'Tristesse d'Olympio' and the Romantic Nature Experience

Victor Hugo's "Tristesse d'Olympio" is constructed around the process of interaction between the poet's mind and the natural world. The poem thus constitutes a "nature experience" common to European Romanticism and is related to a cultural context much larger than French Romanticism alone. A new reading of "Tristesse d'Olympio" is reached as it is compared with Wordsworth's "Tintern Abbey," a paradigm of the extended Romantic lyric centering about a nature experience. Both poets revisit the scene of an earlier ideal experience, but the passing of time causes the self-identity of each poet to be put in question. Wordsworth finds consolation in the constancy of nature and in the power of memory to regulate and control time. Hugo, for whom nature is inconstant, finally comes to a conclusion like that of Wordsworth: the active, conscious self can regulate time and its ravages. Hugo's poem indicates one way in which the Romantic consciousness linked the themes of mutability, memory, and self to the nature experience. (PAW)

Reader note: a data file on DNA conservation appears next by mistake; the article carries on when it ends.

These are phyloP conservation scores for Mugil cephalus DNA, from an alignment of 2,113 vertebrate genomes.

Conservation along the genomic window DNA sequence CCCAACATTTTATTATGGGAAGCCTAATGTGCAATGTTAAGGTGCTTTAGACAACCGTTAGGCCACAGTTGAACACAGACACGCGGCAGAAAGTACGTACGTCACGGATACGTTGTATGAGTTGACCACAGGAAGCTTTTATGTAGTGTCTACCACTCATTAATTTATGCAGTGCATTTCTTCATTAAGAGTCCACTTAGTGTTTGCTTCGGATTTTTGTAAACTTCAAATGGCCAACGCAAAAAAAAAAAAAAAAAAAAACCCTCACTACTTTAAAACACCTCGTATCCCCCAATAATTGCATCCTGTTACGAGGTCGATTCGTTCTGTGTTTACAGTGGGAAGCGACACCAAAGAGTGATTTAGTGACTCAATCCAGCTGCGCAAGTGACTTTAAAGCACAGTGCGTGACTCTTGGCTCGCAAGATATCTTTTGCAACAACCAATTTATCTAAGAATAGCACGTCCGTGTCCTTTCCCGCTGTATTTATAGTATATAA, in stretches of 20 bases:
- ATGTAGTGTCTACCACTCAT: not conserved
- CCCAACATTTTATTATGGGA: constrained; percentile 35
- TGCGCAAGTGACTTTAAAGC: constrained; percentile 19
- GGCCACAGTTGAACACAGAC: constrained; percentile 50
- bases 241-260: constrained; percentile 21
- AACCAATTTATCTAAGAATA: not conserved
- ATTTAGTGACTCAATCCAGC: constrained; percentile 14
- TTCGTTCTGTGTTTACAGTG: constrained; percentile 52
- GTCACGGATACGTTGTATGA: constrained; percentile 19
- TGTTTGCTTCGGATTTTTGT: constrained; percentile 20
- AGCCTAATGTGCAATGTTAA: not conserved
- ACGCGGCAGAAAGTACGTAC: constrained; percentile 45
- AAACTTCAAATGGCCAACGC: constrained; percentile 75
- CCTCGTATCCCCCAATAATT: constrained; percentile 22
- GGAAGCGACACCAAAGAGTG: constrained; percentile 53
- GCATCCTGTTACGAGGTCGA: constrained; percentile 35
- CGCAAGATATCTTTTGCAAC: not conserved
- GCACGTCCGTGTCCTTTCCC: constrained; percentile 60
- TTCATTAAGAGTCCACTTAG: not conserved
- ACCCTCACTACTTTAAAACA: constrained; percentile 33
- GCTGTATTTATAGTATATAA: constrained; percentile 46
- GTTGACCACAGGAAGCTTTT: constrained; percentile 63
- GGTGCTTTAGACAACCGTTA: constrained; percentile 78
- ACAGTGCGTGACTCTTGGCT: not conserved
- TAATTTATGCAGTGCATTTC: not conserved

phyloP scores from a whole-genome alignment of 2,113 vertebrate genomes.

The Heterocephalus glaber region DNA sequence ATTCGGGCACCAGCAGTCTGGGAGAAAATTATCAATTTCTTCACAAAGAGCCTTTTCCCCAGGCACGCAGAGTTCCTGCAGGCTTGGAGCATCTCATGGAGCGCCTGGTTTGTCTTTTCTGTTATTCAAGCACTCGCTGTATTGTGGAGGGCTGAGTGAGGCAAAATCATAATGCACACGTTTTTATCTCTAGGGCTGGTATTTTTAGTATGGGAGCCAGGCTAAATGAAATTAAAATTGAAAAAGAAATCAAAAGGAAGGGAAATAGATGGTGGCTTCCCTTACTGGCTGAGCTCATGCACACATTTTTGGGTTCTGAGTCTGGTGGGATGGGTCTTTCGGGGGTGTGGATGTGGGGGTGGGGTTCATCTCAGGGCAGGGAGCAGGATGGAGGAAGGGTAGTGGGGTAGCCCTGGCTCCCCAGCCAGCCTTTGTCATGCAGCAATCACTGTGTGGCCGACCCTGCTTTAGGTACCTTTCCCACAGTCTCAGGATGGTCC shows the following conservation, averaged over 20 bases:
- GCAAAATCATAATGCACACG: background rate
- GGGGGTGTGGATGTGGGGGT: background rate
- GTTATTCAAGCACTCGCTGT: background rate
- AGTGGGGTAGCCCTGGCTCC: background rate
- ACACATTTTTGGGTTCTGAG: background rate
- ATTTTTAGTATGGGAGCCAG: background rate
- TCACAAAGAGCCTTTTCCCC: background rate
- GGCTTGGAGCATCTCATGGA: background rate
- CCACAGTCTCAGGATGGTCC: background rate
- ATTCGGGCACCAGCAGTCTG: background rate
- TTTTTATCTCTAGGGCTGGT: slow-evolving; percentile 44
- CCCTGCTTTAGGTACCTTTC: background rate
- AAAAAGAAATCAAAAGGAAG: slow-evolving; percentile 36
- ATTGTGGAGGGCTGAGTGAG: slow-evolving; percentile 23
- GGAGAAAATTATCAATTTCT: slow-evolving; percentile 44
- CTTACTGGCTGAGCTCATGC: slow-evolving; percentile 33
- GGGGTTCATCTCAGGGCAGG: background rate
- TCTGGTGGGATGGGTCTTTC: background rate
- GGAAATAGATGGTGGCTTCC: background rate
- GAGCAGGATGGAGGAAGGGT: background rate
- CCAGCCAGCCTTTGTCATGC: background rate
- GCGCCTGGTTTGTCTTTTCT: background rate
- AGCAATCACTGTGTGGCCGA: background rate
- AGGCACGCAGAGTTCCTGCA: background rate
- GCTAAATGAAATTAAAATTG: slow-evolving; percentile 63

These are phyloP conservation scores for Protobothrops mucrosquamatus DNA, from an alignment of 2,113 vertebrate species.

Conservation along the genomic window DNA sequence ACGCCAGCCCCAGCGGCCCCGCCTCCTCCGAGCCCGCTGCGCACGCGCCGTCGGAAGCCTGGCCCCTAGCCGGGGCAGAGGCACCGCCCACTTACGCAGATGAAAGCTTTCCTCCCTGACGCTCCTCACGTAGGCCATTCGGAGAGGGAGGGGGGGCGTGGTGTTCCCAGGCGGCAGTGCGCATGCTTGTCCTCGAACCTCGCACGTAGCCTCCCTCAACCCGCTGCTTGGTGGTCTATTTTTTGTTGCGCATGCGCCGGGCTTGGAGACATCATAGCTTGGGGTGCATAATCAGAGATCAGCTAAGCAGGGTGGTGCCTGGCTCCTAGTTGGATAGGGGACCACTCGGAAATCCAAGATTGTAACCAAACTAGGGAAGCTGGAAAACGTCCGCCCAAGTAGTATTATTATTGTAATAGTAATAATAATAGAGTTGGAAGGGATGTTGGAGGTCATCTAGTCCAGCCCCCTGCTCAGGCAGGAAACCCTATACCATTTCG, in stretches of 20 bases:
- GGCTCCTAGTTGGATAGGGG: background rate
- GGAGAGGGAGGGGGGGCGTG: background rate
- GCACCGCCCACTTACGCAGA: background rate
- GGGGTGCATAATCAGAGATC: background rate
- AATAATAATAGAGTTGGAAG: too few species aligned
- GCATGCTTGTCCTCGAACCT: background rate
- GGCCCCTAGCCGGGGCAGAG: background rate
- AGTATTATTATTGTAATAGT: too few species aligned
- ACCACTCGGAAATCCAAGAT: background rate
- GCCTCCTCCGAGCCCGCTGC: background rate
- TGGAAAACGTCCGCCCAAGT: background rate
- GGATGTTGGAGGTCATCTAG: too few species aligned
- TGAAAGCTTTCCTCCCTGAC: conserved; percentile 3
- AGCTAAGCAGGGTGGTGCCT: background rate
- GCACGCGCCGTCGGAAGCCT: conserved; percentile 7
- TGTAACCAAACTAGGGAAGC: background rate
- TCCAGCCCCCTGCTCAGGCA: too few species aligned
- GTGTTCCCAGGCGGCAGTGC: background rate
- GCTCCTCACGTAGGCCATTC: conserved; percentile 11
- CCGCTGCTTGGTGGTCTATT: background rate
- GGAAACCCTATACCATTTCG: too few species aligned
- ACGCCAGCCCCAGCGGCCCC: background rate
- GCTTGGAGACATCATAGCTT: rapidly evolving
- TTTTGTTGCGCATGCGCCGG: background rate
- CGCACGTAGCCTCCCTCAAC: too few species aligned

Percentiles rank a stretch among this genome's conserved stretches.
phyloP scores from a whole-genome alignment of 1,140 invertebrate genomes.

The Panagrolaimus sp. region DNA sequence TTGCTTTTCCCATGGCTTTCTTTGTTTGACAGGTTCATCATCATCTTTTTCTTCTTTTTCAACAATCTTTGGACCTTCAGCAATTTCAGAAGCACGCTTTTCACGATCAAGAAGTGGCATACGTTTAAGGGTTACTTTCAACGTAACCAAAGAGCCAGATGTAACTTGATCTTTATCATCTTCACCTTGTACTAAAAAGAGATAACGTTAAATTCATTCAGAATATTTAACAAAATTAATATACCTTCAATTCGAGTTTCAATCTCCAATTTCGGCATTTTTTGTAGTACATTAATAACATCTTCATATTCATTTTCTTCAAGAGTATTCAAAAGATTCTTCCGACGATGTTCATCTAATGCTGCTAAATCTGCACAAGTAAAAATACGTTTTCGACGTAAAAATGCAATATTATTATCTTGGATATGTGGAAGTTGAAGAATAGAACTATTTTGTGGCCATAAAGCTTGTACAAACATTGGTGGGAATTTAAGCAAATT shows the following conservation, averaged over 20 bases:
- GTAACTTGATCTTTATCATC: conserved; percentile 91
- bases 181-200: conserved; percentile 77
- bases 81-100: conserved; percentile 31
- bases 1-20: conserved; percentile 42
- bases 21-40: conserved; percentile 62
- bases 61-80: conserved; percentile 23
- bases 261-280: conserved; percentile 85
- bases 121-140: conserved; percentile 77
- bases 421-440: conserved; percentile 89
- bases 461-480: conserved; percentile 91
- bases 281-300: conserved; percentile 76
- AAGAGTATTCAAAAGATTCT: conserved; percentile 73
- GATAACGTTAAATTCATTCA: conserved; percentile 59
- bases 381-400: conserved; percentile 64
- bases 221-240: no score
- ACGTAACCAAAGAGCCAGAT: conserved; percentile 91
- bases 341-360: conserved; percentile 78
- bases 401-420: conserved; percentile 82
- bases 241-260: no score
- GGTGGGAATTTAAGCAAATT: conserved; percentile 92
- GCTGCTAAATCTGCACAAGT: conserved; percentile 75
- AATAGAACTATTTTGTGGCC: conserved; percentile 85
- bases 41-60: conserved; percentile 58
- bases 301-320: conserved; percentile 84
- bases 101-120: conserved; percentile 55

Ward, Patricia A
Volume 1978-1979 Fall-Winter; 7(1-2): 4-16.